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Faculty Support for WI Courses

Writing Across the Curriculum - Faculty Support for WI Courses

Working with faculty partners across the curriculum, the University Writing Program has created this online resource. Whether you are a faculty member teaching “writing-intensive” courses, or simply want ideas for ways to design and integrate more effective writing assignments into your course, these materials are intended to support your efforts.

As you look through the syllabi and assignments you’ll notice how faculty colleagues have worked to design consistent, engaged writing activities that help students become critical thinkers and active agents in their own learning. Handouts present focused summaries of writing-related research. Scholarly articles provide more engaged focus on writing research, theory, and practice.

Many of these materials were revised in the context of a “college partnership,” a major Writing Across the Curriculum initiative which strives to 1) learn more about how writing is integrated throughout college and program curricula and 2) develop communities of practice around writing engagement. If you have an interest in other kinds of resources, please contact us using the message box at the bottom of this webpage.

 

Sample Assignments & Syllabi 

 

Handouts

Helpful Links

Academic Integrity & Plagiarism

What is Plagiarism?

      This link helps define and contextualize plagiarism while providing resources for both faculty and students. Part of RIT’s own site dedicated to academic integrity.

WAC Clearinghouse

      The following description is taken from the “About” section of the WAC Clearinghouse webpage:

             The Clearinghouse is widely regarded as the leading Web site supporting the use of writing and speaking in courses across the curriculum. The Clearinghouse publishes articles and books of interest to the writing-across-the-curriculum       community, provides a wide range of Web-based resources for instructors who wish to use writing in their courses, and supports research in the use of writing to support learning and teaching. In 2017, the Clearinghouse recorded more than 2.7 million visits to the site from more than 1.1 million distinct visitors and saw more than five million documents (primarily books, book chapters, and articles) downloaded.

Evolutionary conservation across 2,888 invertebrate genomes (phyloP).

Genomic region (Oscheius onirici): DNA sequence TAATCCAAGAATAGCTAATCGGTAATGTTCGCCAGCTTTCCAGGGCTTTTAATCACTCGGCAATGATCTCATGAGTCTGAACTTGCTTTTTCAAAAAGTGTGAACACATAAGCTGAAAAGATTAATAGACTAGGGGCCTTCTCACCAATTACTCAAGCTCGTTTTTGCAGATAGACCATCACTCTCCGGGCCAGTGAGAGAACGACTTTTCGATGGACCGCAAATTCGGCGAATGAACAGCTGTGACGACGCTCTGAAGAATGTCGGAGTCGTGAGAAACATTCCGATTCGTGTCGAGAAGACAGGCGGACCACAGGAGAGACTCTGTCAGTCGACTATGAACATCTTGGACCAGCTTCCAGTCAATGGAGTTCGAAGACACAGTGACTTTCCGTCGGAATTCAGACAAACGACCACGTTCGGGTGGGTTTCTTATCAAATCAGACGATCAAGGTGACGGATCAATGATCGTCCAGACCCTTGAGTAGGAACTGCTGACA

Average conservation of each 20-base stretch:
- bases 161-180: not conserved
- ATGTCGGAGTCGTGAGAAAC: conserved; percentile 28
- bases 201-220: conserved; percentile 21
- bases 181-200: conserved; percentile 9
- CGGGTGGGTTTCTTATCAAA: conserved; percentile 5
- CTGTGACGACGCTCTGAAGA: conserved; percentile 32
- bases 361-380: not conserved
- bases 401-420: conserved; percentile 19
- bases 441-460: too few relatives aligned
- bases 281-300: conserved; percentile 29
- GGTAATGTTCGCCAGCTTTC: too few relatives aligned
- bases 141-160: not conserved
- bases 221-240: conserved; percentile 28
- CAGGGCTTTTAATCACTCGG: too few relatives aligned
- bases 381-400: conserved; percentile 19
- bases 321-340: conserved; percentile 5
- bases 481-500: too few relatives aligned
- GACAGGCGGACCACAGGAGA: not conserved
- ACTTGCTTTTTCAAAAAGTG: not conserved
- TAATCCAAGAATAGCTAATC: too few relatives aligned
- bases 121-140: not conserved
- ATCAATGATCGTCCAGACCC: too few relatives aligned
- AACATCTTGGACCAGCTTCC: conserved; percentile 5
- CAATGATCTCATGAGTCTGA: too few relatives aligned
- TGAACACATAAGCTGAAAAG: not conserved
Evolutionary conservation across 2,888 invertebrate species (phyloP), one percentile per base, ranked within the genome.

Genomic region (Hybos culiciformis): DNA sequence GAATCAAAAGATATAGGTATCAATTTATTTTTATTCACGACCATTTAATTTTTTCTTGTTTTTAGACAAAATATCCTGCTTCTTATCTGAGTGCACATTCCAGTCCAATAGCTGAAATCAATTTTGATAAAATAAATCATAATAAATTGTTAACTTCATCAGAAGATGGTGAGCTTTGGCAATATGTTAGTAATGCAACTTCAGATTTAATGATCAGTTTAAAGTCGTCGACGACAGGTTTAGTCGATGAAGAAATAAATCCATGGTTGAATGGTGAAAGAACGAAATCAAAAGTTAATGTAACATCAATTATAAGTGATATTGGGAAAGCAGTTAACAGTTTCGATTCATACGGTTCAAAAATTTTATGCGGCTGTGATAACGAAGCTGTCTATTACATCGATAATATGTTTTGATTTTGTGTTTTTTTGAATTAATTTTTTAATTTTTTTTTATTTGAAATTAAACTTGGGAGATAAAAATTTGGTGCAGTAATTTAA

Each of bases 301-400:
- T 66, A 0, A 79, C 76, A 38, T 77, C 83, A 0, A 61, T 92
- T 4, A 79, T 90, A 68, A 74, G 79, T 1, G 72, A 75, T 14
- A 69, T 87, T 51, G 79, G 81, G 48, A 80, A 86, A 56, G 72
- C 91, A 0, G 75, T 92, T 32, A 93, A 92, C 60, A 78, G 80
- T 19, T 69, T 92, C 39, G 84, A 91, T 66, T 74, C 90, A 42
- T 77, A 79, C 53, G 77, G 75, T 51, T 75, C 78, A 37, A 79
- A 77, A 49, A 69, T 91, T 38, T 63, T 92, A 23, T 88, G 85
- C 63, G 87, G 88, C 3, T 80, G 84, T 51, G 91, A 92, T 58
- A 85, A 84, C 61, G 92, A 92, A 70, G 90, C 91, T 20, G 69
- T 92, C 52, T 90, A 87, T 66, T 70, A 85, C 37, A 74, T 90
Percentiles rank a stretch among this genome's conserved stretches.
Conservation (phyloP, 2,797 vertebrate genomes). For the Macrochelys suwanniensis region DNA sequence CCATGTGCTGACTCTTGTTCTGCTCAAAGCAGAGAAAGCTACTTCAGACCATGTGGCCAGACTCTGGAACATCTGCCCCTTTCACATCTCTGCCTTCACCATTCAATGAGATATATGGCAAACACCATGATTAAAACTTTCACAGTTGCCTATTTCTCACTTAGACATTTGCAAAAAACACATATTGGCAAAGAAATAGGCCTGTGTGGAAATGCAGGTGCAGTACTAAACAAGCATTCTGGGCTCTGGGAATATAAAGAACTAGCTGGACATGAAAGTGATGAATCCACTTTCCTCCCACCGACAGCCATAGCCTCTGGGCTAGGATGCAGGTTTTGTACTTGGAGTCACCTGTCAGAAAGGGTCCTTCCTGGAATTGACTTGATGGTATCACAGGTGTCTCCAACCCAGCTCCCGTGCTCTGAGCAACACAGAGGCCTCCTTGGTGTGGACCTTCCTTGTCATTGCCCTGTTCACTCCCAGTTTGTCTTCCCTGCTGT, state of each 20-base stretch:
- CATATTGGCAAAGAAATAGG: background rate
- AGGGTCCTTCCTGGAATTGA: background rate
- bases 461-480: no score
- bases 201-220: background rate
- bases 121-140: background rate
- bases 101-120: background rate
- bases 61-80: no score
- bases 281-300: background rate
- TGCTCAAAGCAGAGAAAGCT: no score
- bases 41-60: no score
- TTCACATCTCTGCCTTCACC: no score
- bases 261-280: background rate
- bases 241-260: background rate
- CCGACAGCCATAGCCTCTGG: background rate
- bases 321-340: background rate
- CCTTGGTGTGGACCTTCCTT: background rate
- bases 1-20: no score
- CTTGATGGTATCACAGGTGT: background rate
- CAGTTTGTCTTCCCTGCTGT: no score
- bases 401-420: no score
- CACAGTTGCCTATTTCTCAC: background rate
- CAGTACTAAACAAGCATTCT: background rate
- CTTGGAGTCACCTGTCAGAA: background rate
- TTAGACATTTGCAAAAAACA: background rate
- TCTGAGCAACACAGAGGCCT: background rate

Grammarly

    The “world’s most accurate online grammar checker” is a quick and easy writing-enhancement tool for writers of all levels of expertise.

Writing Guides

      One of the web’s best sites for all things writing-related. Unbelievably vast library of resources and instructional material covering everything from mechanics, grammar, and punctuation, to research methods and citation formats, as well as help for English as a Second Language (ESL) instructors, tutors, and students.

     User-friendly, online version of the best-selling book by Richard Bullock. Highlights include templates and worksheets, complete MLA and APA guidelines, glossary of key terms and concepts, and Writing Toolbar.

Scholarly Articles

Resources & Support for Writing – Intensive Faculty

READINGS

Assignment Design

Gardner,Traci.(2008). Designing Writing Assignments.Urbana,IIII:National Council of Teachers of English

(This lnks to WAC Clearinghouse with access to a PDF of the entire book digitized by Colorado State University Libraries)

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Addressing Grammar & Mechanics

Hartwell,P.(1985). Grammar, grammars,and the teaching of grammar, College English,47(2),105 - 127

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Deaf or Hard-of-Hearing Students

Strassman, B.K., & Schirmer, B. Teaching writing to deaf students: Does research offer evidence for practice? Remedial and Special Education, 34(3), 166-179.

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Albertini, J.A., Marschark, M., & Kincheloe, P.J. (2015). Deaf students’ reading and writing in college: Fluency, coherence, and comprehension. Journal of Deaf Studies and Deaf Education, 21(3), 303-309.

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Providing Feedback

Sommers, N. (1982). Responding to Student Writing. College Composition and Communication, 33(2), 148-156.

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Straub, R.E. (2002). Reading and responding to student writing: A heuristic for reflective practice. Composition Studies, 30(1), 15.

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Sommers, N. (2006). Across the Drafts. College Composition and Communication, 58(2), 248-257.

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Peer Review

“No One Writes Alone: Peer Review in the Classroom – A Guide for Students” (YouTube video)

“No One Writes Alone: Peer Review in the Classroom – A Guide for Instructors” (YouTube video)

Both videos published by MIT Comparative Media Studies/Writing (2017)

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Jensen, E.B. (2016). Peer-Review writing workshops in college courses: Students' perspectives about online and classroom based workshops. Social Sciences, 5(4), n/a.

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Plagiarism

Löfström, E. & Kupila, P. (2013). The instructional challenges of student plagiarism. Journal of Academic Ethics, 11(3), 231-242.

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(Team-Based) Collaborative Writing

Bush, J. & Zuidema, L. (2013). Professional collaborative writing: Teaching, writing, and learning—together. English Journal, 102(4), 107-110.

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Working with Multilingual Writers

Matsuda, A. & Matsuda, P.K. (2010). World englishes and the teaching of writing. TESOL Quarterly, 44(2), 369-374.

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CCCC Statement on Second Language Writing and Writers (2014)

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